Although he was interested in mathematics and physics, his teaching professor at Rockefeller thought he showed promise as a biologist. His first experience with actual computers was at the IBM New York Scientific Center when he was in high school, he was hired for the summer in 1970, following his senior year of high school, to write a numerical analysis program in Fortran. He completed the task after a couple of weeks and spent the rest of the summer writing a text editor in APL and a preprocessor for the PL/I programming language on the IBM System/360; as a first-year student at Harvard University in fall 1970, Stallman was known for his strong performance in Math 55. He was happy: "For the first time in my life, I felt I had found a home at Harvard."In 1971, near the end of his first year at Harvard, he became a programmer at the MIT Artificial Intelligence Laboratory, became a regular in the hacker community, where he was known by his initials, RMS. Stallman received a bachelor's degree in physics from Harvard in 1974.
Stallman considered staying on at Harvard, but instead he decided to enroll as a graduate student at the Massachusetts Institute of Technology. He pursued a doctorate in physics for one year, but left that program to focus on his programming at the MIT AI Laboratory. While working as a research assistant at MIT under Gerry Sussman, Stallman published a paper in 1977 on an AI truth maintenance system, called dependency-directed backtracking; this paper was an early work on the problem of intelligent backtracking in constraint satisfaction problems. As of 2009, the technique Stallman and Sussman introduced is still the most general and powerful form of intelligent backtracking; the technique of constraint recording, wherein partial results of a search are recorded for reuse, was introduced in this paper. As a hacker in MIT's AI laboratory, Stallman worked on software projects such as TECO, Emacs for ITS, the Lisp machine operating system, he would become an ardent critic of restricted computer access in the lab, which at that time was funded by the Defense Advanced Research Projects Agency.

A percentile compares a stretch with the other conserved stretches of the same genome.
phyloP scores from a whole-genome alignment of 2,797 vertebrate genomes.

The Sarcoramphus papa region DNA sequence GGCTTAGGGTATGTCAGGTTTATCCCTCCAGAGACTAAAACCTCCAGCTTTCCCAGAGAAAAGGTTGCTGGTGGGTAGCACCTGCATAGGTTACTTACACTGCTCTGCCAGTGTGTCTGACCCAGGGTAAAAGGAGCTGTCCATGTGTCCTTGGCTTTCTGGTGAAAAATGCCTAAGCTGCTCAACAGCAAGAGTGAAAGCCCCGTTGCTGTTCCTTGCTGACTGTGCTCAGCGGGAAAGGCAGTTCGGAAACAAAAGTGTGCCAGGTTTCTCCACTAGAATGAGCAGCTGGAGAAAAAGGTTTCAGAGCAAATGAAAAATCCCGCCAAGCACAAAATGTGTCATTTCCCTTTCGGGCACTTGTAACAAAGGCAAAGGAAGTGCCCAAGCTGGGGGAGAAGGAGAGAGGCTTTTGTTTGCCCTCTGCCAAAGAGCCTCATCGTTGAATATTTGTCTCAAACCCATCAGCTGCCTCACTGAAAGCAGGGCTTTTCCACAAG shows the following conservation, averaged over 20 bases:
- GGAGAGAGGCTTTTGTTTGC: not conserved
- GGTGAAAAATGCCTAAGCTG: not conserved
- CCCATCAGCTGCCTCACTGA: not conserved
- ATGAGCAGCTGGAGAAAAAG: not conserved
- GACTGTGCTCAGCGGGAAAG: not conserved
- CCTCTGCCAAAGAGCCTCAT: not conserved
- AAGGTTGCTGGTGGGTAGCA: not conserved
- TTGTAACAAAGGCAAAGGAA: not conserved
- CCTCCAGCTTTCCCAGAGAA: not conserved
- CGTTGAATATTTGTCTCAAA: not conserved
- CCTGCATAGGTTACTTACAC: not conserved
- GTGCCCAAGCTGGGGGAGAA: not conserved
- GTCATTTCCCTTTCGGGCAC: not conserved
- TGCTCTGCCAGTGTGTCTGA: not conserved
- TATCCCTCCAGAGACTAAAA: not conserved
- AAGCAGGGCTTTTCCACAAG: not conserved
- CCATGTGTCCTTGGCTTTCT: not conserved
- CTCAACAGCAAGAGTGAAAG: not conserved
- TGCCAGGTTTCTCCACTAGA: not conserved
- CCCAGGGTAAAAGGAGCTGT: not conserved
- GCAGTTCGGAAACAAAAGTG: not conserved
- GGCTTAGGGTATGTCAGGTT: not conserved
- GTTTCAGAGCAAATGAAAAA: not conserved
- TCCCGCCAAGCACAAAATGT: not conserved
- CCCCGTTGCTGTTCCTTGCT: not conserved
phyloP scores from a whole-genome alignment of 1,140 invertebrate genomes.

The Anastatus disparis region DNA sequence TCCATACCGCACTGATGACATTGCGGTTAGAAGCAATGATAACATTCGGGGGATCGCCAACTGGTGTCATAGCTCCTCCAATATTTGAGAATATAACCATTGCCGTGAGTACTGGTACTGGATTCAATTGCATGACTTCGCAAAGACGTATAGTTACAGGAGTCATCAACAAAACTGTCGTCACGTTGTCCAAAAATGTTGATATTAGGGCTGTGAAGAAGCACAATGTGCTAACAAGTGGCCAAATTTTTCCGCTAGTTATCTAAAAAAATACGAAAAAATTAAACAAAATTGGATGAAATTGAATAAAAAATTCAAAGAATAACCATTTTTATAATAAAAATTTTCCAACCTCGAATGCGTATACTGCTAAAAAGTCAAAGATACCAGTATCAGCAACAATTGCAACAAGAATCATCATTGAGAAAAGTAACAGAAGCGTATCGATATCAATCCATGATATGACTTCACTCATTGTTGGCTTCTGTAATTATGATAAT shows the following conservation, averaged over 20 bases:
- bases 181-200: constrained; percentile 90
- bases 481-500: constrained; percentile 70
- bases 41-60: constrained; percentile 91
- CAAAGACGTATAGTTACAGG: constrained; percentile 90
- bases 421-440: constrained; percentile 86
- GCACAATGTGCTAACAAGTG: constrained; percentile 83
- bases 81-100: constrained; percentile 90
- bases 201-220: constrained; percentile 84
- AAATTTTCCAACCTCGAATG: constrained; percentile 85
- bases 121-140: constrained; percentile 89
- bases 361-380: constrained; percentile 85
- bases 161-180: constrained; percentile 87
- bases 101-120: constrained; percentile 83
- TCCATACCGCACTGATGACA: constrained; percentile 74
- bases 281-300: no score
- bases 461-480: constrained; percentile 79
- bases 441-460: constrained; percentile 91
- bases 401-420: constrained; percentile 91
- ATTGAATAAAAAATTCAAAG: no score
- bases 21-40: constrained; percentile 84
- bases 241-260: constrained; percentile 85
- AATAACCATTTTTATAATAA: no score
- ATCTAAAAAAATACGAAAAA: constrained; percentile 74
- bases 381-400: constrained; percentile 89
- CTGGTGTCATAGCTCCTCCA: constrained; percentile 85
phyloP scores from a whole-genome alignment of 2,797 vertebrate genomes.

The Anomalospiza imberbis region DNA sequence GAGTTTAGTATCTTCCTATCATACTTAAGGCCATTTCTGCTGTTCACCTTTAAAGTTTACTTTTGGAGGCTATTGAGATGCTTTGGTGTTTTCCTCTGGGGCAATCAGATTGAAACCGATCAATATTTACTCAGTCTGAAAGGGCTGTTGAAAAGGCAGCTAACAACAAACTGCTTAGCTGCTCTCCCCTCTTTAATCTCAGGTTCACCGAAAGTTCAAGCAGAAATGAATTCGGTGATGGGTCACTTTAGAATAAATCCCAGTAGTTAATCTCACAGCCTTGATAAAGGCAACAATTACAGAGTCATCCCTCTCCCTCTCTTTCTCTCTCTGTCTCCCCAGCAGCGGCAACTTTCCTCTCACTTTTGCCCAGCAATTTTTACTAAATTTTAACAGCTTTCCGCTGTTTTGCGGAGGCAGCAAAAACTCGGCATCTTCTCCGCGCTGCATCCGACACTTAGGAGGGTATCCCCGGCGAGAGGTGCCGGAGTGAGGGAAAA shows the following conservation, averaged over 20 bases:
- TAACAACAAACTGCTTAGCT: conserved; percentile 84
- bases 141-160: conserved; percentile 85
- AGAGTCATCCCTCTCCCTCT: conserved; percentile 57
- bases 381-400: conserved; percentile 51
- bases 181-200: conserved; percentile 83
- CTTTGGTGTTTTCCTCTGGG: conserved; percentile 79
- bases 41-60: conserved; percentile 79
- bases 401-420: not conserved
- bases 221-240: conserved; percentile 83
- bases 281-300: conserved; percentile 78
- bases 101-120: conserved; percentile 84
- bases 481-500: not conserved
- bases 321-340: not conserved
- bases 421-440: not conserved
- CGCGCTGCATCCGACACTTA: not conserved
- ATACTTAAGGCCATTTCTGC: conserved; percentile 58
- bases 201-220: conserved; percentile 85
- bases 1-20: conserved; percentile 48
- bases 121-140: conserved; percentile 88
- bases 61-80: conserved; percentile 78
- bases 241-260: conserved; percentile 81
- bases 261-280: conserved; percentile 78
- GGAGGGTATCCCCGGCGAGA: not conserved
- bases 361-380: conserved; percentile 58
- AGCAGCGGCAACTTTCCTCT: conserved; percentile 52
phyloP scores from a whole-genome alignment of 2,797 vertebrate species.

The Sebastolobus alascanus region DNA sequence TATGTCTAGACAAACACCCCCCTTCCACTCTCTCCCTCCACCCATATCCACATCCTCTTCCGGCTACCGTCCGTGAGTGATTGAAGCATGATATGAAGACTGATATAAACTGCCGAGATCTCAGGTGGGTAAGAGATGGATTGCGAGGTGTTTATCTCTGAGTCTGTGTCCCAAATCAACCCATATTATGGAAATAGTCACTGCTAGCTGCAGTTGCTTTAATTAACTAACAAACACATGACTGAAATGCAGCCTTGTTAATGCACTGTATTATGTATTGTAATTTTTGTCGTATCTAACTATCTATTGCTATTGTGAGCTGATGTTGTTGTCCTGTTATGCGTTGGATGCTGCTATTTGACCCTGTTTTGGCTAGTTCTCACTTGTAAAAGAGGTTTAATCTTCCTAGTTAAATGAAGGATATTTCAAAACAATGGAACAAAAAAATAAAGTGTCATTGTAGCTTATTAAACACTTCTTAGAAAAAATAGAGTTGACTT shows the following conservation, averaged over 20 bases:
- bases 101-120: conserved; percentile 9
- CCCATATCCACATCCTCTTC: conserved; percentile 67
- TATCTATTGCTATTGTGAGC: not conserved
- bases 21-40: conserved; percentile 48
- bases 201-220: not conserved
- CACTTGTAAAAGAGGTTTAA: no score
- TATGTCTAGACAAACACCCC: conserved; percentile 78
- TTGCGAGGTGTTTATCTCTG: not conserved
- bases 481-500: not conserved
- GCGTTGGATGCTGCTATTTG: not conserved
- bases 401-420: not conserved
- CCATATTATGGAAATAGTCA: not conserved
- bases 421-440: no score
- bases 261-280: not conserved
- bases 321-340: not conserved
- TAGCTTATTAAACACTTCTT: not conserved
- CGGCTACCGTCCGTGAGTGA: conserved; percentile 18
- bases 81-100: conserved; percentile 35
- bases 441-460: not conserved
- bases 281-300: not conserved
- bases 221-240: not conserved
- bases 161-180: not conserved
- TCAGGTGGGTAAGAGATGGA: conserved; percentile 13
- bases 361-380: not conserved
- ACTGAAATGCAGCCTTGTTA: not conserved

When MIT's Laboratory for Computer Science installed a password control system in 1977, Stallman found a way to decrypt the passwords and sent users messages containing their decoded password, with a suggestion to change it to the empty string instead, to re-enable anonymous access to the systems. Around 20 percent of the users followed his advice at the time, although passwords prevailed. Stallman boasted of the success of his campaign for many years afterward. In the late 1970s and early 1980s, the hacker culture that Stallman thrived on began to fragment. To prevent software from being used on their competitors' computers, most manufacturers stopped distributing source code and began using copyright and restrictive software licenses to limit or prohibit copying and redistribution. Such